David: Well then why don’t we get a bowl of apples? Cos kids won’t take apples.
Anna: Then what’s the point?

Unable to form meaningful relationships within the constraints of her isolation, Anna leans into her drinking (despite the hallucinations it causes in conjunction with her medication) and becomes obsessed with the residents of the several apartments across from her. There’s a woman that starts texting whenever her partner leaves the room; there’s a prayer group that seems to be accumulating members in the apartment above; and in apartment 101, directly across from her, there’s a woman being stabbed to death.

Frantic, she calls 911 and passes out from panic, but when she wakes to the authorities in her house, they insist that there is no sign of a murder and that the neighbour she claims was killed is a different woman who is very much alive. Anna is distraught and resolves to discover the truth.

What follows is a whodunnit psychological rollercoaster from the perspective of a detective riddled with madness, with a similar appeal to films like Shutter Island and Christopher Nolan’s Memento. It becomes clear that Anna is delusional, and the question is which of her experiences are the real ones.

It’s a tricky and powerful cinematic device to take on the perception of a mentally ill person, and director Joe Wright’s ability to do so, capturing Anna’s anxiety, inner conflict and exasperating struggle to be taken seriously, is one of the strongest assets to the film.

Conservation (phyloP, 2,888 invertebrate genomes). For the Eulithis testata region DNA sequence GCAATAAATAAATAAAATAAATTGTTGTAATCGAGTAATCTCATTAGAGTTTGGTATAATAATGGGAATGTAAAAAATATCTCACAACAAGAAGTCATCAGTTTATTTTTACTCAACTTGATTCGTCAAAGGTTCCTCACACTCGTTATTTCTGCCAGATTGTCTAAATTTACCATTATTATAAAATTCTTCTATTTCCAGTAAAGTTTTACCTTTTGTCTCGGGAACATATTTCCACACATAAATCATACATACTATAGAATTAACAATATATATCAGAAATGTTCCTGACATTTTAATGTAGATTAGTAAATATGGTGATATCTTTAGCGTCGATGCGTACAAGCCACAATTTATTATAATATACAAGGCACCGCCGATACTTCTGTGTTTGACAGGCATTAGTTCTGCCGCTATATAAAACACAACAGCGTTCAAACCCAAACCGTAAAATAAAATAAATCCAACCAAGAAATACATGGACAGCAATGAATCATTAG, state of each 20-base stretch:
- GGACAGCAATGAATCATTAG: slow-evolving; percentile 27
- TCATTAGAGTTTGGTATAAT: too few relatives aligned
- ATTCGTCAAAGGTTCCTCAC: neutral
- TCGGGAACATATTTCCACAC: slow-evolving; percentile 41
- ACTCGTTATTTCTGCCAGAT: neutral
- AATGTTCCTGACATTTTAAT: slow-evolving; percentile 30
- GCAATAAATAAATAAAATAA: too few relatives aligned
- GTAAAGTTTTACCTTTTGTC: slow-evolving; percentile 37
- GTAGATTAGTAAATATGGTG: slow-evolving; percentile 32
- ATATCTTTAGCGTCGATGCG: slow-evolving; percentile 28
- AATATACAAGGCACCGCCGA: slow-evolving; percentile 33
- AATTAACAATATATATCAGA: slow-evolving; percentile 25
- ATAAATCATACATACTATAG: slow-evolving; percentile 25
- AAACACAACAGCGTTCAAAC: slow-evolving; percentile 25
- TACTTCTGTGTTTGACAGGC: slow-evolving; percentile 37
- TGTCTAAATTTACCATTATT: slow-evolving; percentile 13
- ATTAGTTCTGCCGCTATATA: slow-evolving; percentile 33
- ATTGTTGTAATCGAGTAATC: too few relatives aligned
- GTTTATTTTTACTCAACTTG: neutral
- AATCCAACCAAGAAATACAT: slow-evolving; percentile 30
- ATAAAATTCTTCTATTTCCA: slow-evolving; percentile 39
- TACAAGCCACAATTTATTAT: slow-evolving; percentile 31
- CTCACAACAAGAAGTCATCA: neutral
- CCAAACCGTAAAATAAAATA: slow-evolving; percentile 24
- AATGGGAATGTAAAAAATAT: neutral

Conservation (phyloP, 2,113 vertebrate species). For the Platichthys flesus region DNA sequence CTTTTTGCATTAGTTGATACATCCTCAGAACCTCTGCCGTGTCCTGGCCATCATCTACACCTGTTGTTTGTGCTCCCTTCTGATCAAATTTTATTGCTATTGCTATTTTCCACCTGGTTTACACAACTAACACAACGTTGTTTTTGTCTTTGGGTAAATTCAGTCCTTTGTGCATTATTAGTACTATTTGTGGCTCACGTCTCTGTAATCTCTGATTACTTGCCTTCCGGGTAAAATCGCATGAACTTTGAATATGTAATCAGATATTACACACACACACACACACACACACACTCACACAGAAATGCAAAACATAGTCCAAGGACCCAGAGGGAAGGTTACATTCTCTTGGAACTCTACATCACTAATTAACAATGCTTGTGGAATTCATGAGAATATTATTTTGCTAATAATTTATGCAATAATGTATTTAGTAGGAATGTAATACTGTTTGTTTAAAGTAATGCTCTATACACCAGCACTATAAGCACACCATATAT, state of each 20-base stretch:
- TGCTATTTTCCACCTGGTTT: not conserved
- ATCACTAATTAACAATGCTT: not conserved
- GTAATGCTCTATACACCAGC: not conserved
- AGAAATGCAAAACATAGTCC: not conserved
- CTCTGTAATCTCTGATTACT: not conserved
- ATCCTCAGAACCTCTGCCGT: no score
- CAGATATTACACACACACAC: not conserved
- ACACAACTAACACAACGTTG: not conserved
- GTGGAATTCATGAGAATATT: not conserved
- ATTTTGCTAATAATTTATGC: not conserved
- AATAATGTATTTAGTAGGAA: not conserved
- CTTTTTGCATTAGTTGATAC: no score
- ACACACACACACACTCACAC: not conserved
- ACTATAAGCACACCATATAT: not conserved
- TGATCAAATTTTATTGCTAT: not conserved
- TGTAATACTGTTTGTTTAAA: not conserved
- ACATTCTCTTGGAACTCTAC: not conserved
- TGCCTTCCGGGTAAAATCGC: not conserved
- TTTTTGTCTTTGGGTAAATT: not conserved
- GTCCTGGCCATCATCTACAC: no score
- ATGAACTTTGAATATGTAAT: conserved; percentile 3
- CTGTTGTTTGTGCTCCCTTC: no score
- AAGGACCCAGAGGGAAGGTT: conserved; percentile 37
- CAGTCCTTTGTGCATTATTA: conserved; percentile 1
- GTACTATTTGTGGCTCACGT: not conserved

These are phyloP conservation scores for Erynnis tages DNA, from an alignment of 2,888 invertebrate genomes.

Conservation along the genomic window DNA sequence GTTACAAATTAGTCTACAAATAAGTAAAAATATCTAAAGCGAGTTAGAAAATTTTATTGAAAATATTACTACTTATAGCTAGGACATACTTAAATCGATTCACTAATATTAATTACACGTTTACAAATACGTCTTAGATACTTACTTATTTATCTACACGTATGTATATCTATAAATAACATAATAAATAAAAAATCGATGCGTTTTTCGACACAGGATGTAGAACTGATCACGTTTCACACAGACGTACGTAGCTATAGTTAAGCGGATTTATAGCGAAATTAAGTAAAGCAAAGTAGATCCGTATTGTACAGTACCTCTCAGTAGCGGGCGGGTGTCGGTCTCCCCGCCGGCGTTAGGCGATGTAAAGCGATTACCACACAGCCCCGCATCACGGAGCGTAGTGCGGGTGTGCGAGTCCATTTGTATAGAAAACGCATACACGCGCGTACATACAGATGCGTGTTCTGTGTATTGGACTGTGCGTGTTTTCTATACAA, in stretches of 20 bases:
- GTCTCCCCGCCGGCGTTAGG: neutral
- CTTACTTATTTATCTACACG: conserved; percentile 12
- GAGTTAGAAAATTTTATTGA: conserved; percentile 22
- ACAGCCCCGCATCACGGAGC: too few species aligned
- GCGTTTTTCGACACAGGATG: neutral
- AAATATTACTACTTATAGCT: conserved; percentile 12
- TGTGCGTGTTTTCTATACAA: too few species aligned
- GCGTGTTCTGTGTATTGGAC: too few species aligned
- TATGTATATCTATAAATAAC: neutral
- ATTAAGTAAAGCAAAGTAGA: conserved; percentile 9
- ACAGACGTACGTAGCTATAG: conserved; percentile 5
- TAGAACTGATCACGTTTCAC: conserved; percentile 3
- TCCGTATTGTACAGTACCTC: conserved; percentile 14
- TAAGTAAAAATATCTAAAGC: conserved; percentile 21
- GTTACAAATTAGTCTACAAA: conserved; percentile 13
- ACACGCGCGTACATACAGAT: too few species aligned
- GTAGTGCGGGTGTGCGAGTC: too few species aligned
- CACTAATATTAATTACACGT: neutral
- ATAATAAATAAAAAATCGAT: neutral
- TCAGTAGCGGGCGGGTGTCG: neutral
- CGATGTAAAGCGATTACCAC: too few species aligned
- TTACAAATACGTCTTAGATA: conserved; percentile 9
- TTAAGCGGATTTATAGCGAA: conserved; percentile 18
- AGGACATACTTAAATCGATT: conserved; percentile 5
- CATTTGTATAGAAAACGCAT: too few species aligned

Anna’s experiences start diverging from those around her. The days blur together. “You’re going mad”, she repeats to herself. It becomes impossible to determine which characters are innocent and which are malicious, as we start to internalise her dark, twisted view of people as complex, flawed and unreliable.

As her reality continues to contradict itself, inscrutable riddles emerge with accelerated pace and a forbidding promise of tragedy creeping eagerly towards the zenith; but despite the carnage of the climax, the film ends on an anticlimactically positive note, delivering only a shred of satisfaction at having unwoven the tangled mess of mysteries.

The intrigue of these mysteries and the disappointment to be found in their resolution both stem from their being rooted in Anna’s mind — initially they seem grand, shrouded in exciting doubt, but when it’s all laid out, free from the distortion of her perspective, it’s really not that complicated, nor interesting. This is a film to be watched for the thrill of the journey, as there’s nothing particularly special about the destination.

Woman in the Window (2021), Director Joe Wright with Amy Adams as Anna Fox. (Photo Netflix)

Woman in the Window’s motivational lesson on overcoming trepidation and taking charge of one’s life falls a bit flat without sufficient time for the development of this aspect of Anna’s character. But it does pack a powerful message about how our treatment of those with mental illness in times of great change can make them or break them.

Wright would likely argue that the hand-holding and spoon-feeding edited in after the reshoots are to blame for the film’s inability to live up to its hype, but the subtlety of his direction can still be felt strongly throughout most of the film. Adams is a riveting lead and the chemistry between her and the rest of the ensemble cast is excellent. Despite a somewhat limp finish, Woman in the Window is worth watching for its talented actors, expressive cinematography, and the hearth-thumping thrill of a chaotic plot. DM/ ML

Woman In The Window is available in South Africa on Netflix from May 14. You can contact This Weekend We’re Watching via [email protected]